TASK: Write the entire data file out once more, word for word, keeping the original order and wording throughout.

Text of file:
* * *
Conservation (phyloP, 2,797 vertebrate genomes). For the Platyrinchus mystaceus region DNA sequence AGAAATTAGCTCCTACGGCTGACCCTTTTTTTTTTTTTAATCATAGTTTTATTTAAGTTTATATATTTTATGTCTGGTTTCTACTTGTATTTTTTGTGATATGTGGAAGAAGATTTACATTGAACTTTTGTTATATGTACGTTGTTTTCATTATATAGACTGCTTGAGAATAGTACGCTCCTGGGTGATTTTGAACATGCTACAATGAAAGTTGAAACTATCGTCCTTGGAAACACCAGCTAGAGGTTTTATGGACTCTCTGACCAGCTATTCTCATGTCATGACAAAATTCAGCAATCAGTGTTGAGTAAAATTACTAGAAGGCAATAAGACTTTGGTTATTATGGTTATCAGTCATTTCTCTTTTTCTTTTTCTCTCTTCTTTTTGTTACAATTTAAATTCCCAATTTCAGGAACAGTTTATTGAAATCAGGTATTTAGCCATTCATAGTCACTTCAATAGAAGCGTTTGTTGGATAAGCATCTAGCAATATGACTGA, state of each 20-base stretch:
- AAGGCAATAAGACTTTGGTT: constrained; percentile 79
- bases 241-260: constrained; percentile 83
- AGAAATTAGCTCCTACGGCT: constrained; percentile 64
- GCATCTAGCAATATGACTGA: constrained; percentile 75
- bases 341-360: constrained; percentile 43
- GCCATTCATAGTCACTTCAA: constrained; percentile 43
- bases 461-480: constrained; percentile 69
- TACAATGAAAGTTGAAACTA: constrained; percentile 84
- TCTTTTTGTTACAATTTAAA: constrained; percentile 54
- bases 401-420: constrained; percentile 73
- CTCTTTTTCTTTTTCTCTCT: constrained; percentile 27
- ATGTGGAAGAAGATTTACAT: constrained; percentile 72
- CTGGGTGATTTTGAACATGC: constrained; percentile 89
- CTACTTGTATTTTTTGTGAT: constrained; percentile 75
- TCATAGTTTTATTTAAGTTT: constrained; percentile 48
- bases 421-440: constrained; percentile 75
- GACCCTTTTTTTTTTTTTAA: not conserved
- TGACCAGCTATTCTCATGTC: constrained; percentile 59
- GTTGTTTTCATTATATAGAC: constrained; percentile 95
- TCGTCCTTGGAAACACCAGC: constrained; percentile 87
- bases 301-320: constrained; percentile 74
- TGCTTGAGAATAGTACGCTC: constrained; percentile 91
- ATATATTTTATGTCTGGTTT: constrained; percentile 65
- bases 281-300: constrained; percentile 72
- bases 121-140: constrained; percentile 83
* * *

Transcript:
Conservation (phyloP, 2,797 vertebrate genomes). For the Platyrinchus mystaceus region DNA sequence AGAAATTAGCTCCTACGGCTGACCCTTTTTTTTTTTTTAATCATAGTTTTATTTAAGTTTATATATTTTATGTCTGGTTTCTACTTGTATTTTTTGTGATATGTGGAAGAAGATTTACATTGAACTTTTGTTATATGTACGTTGTTTTCATTATATAGACTGCTTGAGAATAGTACGCTCCTGGGTGATTTTGAACATGCTACAATGAAAGTTGAAACTATCGTCCTTGGAAACACCAGCTAGAGGTTTTATGGACTCTCTGACCAGCTATTCTCATGTCATGACAAAATTCAGCAATCAGTGTTGAGTAAAATTACTAGAAGGCAATAAGACTTTGGTTATTATGGTTATCAGTCATTTCTCTTTTTCTTTTTCTCTCTTCTTTTTGTTACAATTTAAATTCCCAATTTCAGGAACAGTTTATTGAAATCAGGTATTTAGCCATTCATAGTCACTTCAATAGAAGCGTTTGTTGGATAAGCATCTAGCAATATGACTGA, state of each 20-base stretch:
- AAGGCAATAAGACTTTGGTT: constrained; percentile 79
- bases 241-260: constrained; percentile 83
- AGAAATTAGCTCCTACGGCT: constrained; percentile 64
- GCATCTAGCAATATGACTGA: constrained; percentile 75
- bases 341-360: constrained; percentile 43
- GCCATTCATAGTCACTTCAA: constrained; percentile 43
- bases 461-480: constrained; percentile 69
- TACAATGAAAGTTGAAACTA: constrained; percentile 84
- TCTTTTTGTTACAATTTAAA: constrained; percentile 54
- bases 401-420: constrained; percentile 73
- CTCTTTTTCTTTTTCTCTCT: constrained; percentile 27
- ATGTGGAAGAAGATTTACAT: constrained; percentile 72
- CTGGGTGATTTTGAACATGC: constrained; percentile 89
- CTACTTGTATTTTTTGTGAT: constrained; percentile 75
- TCATAGTTTTATTTAAGTTT: constrained; percentile 48
- bases 421-440: constrained; percentile 75
- GACCCTTTTTTTTTTTTTAA: not conserved
- TGACCAGCTATTCTCATGTC: constrained; percentile 59
- GTTGTTTTCATTATATAGAC: constrained; percentile 95
- TCGTCCTTGGAAACACCAGC: constrained; percentile 87
- bases 301-320: constrained; percentile 74
- TGCTTGAGAATAGTACGCTC: constrained; percentile 91
- ATATATTTTATGTCTGGTTT: constrained; percentile 65
- bases 281-300: constrained; percentile 72
- bases 121-140: constrained; percentile 83